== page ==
1. Discussing the Impact of Disclosing. Another major concern for military personnel is how seeking treatment for a mental health condition could affect his or her military career. According to NAMI, the DOD follows the privacy guidelines set down by HIPAA and the Privacy Act, ensuring the privacy of your mental health records in most situations. If, however, your care provider discovers that your mental health condition may endanger yourself, others, or the mission, they are obligated to disclose this information to the chain of command. On-base providers are receiving more training in recognizing and treating signs of mental health conditions, hoping to remove the stigma of reaching out for help and reducing the number of military personnel suffering in silence.
  1. Teaching Warriors to Help Other Warriors. Veterans and active duty members can relate more to one another’s experiences and struggles better than perhaps anyone else. By keeping open lines of communications, being non-judgmental, and reminding your fellow veteran or soldier that mental health issues can affect anyone – from privates to generals – you can help remove some of the stigma associated with mental health issues. Working together, members of the U.S. military can help “restore the fighting force” by supporting each other, recognizing that mental injuries from war can in many ways be just as difficult to recover from as physical. You can get more advice on helping a fellow veteran or soldier at the confidential Military One call line ((1-800-342-9647).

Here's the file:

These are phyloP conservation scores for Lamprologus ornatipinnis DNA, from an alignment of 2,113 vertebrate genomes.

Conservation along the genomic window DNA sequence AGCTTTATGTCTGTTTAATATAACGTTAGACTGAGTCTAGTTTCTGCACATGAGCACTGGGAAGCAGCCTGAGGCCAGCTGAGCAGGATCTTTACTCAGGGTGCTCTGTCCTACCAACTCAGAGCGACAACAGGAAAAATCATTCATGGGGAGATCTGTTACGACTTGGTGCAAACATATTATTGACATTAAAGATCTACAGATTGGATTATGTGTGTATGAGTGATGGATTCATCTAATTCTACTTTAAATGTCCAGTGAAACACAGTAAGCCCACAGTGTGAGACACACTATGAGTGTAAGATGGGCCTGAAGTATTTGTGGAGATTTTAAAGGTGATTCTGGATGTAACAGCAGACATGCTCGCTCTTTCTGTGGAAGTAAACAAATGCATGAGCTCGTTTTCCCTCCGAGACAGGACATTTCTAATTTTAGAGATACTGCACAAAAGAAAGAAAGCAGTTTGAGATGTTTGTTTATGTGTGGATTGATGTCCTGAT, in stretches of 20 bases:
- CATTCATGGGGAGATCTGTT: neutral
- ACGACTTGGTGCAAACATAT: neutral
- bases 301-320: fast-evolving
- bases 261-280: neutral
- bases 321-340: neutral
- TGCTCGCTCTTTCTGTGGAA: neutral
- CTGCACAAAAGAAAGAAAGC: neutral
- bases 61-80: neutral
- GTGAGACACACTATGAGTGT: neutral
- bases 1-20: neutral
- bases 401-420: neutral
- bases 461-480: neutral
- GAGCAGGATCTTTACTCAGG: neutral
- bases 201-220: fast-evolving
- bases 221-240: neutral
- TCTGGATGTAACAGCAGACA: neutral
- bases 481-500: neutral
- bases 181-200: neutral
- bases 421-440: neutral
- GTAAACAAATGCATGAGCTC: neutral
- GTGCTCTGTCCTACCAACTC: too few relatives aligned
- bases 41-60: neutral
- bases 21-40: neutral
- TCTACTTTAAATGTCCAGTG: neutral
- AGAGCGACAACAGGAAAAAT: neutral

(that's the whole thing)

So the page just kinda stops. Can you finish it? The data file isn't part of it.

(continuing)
1. Assisting with the Transition to Civilian Life. Making the move from military life to civilian life can be surprisingly difficult. Some veterans find they miss the structure and reliability of military life and work; others are surprised by their interactions with civilians who don’t share an understanding of war, or the work ethic created by mission-critical military work. Additionally, residual effects of PTSD – caused by seeing or experiencing traumatic events in battle – can sporadically make it difficult to fully engage with family and friends in normal settings. Discussing these concerns and emotions can help a veteran work through them, and talking to others can help them feel not so alone in the journey. Many local NAMI affiliates offer support programs for returning vets.
  1. Offering the NAMI Homefront Program. NAMI Homefront is a free, 6-session educational program for families, caregivers and friends of military service members and vets with mental health conditions. Taught by trained family members of service members/veterans living with mental health conditions, the program offers skills in: managing crises, communicating effectively, identifying your local support services, understanding current treatments, developing the confidence and stamina to support the family member with compassion, and learning how to navigate the impact of mental health conditions on the whole family. You can find a Homefront class in your area, or request one from your local NAMI affiliate.

With these, and many other efforts, NAMI hopes to help U.S. military members and veterans begin to treat and heal from mental conditions, giving them a chance at fuller, happier lives.

If you or someone you know is struggling with thoughts of suicide, please call the Veterans Crisis Line, available 24/7, by dialing 1-800-273-8255 and pressing 1.

Written by Megan Hammons

6 Ways the National Alliance on Mental Illness Helps Military Members